In order to send a transaction, one has to validate 2 previous transactions. Why is it 2, instead of 1 or 3, 4, 5?
1 is impossible here. It would be just a blockchain, not a tangle. But it's a good question why not 3 or 4. "Simplicity" maybe one of the reasons. Another one is less work for tip selections.– alexpodsFeb 19, 2018 at 22:17
it does not directly transforms into a "blockchain". it would be a linked-list-like structure with a PoW-spam mechanism unlike blockchain which needs PoW for consensus– instantlinkMay 12, 2018 at 14:35
@instantlink by the common definition, a blockchain is simply a securely linked chain of blocks: en.wikipedia.org/wiki/Blockchain– kfxMay 13, 2018 at 10:40
@kfx right. the structure would be same. Yet the model is still different– instantlinkMay 14, 2018 at 19:18
Let me complement the whitepaper based answer with a bit more explicit technical arguments.
Confirming just one transaction would lead just to a linked list of transactions - in other words, a blockchain.
Confirming more than two transactions would (1) increase the work required to select valid tips and (2) increase the probability than an invalid tip is selected. Both are bad things. Assuming valid tips are selected, the network would indeed become more secure. However, similar increase in security can be achieved by a simpler and more flexible method: by increasing the amount PoW needed to verify each transaction. For example, to achieve 50% increase in security (as defined in terms of computational power needed by an attacker to sustain a majority attack), the system may require that either 3 transactions are verified in instead of 2, or that the PoW complexity is increased by 50%.
The only real benefit would be that each transaction indirectly verifies 3n instead of 2n transactions n levels beneath it. However, 2n is still a pretty big number, so this isn't likely to be a significant improvement.
In short, the requirement to confirm 3 or more transactions would have bad side effects, and would give no significant benefits that could not be achieved by other methods.
In the whitepaper it's written
The edge set of the tangle is obtained in the following way: when a new transaction arrives, it must approve two (1) previous transactions.
1: This is the simplest approach. One may also study similar systems where transactions must approve k other transactions for a general k ≥ 2, or have an entirely different set of rules.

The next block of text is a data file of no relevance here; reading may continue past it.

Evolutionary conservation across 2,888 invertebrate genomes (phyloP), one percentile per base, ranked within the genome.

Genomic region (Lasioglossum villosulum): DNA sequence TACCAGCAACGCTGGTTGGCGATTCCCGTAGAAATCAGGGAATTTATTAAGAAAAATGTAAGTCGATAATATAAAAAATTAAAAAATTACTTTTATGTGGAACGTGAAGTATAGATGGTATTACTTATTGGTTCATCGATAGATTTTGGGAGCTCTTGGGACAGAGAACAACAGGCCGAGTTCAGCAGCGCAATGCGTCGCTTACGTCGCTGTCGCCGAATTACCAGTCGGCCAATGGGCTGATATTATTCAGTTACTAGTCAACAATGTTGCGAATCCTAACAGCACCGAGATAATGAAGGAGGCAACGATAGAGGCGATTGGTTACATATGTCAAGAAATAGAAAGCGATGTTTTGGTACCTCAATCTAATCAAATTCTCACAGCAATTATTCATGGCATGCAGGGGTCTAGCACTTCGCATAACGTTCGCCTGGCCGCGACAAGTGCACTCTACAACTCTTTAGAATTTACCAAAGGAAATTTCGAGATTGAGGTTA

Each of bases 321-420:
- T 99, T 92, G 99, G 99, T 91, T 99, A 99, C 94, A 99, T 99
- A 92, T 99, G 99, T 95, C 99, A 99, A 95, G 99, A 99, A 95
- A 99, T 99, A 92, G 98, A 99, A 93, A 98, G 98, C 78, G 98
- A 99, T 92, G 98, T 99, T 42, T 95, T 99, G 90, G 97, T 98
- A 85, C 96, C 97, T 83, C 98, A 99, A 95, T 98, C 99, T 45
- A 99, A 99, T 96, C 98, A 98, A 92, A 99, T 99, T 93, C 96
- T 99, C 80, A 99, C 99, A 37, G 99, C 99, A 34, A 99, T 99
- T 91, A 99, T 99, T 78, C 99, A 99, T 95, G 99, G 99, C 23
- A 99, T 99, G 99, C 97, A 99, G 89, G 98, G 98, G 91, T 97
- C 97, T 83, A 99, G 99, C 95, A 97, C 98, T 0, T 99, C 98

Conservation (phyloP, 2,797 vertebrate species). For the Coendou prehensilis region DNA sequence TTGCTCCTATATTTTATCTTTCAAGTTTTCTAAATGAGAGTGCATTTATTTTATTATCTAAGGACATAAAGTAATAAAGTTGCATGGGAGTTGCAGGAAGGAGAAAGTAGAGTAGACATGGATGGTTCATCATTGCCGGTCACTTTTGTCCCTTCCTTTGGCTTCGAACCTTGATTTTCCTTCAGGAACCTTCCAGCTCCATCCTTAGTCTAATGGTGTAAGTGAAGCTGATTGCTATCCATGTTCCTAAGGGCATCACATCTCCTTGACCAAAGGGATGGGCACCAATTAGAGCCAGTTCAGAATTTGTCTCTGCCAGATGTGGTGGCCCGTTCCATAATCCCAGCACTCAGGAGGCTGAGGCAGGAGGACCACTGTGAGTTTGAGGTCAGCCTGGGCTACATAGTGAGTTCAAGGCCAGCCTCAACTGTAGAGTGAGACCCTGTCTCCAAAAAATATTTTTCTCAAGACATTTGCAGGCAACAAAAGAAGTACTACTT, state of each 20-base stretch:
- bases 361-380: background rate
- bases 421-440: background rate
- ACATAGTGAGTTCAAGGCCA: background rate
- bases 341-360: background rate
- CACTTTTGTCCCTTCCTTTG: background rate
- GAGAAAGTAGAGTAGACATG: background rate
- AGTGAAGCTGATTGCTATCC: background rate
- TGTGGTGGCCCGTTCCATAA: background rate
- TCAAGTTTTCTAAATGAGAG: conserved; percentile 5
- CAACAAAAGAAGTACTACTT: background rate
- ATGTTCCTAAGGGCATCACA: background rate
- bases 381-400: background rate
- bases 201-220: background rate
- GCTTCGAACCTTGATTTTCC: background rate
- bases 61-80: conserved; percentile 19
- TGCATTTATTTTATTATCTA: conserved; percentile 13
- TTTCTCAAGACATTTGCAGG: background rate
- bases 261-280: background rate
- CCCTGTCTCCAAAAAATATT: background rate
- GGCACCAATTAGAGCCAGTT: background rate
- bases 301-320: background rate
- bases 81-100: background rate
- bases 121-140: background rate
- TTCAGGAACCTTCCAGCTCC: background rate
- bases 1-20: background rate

So simplicity would be a general point.
In approving more than 2 transactions, which ones would you choose? With each additional referenced transaction, you're increasing the chance of referencing an invalid transaction.
Look at What happens to a Subtangle if it attaches to an invalid transaction? for further reading (and the referenced issues there).
Look at the answer by kfx for (1), for (2), tip selection is not random, it is discussed in the whitepaper (and also the iota medium blog blog.iota.org/…), you can find explanations of the tip selection algorithm in other answers, such as iota.stackexchange.com/questions/1329/…. It is still subject to changes.– XilisFeb 27, 2018 at 14:35
GREAT question! This was actually JUST discussion in the Iota Foundations most recently published research paper! The idea is this: confirm more transaction then you are creating to reduce the number of tips ( tips are unconfirmed transactions ).
By making the required confirmations, 1 then the IOTA's ledger would not be called a tangle, it would be called something like a tree or a root system because every transaction would just keep linking together making long strings or confirmations. Sometimes a transaction you would have one transactions simaltaniously confirmed twice and then the chain would branch off.
By making two required confirmations, you allow a chain of transactions over time that has interlinks to eachother all over the place. Keep in mind, it is unincentivised to confirm old transactions, that is why we sometimes have to reattach a transaction to the Tangle.
In the IF's research paper, they considered requiring any where between 2 - 10 transactions, even 2.5 confirmations per transaction! To summaries the results: by having a transaction confirm more than 2 transactions, there was less unconfirmed transactions/tips; this should be obvious. By confirming 3 transactions you theoretically reduce the number of tips by 25% (compared to 2 confirmations) and this was verified to be true in their paper. By requiring 6 transactions, you theoretically reduce the number of tips by 40%. Now 6 transaction is 300% the effort for a 40% reduction in tips; thats not really a good deal. The most effective amount to reduce the number of tips is 2, possibly 3 confirmations per transaction. Now this could change in the future.
The IF is doing research on all sorts of tip selection algorithms and number of tip confirmations. As they verify their original theory with simulation, they may come up with outstanding new efficient methods of tip selections that could be integrated into the tangle!
Hope this helped!
validated != confirmed. Tips are not validated transactions that validate 2 previous tips (they become unconfirmed and validated transactions then). tips itself dont confirm a transaction its the Random Walk Monte Carlo algorithm which also does the tip selection. You can indirectly try to confirm a transaction by promoting it, so you try to validate tips that have a walk to your transaction.– DudeMay 17, 2018 at 23:15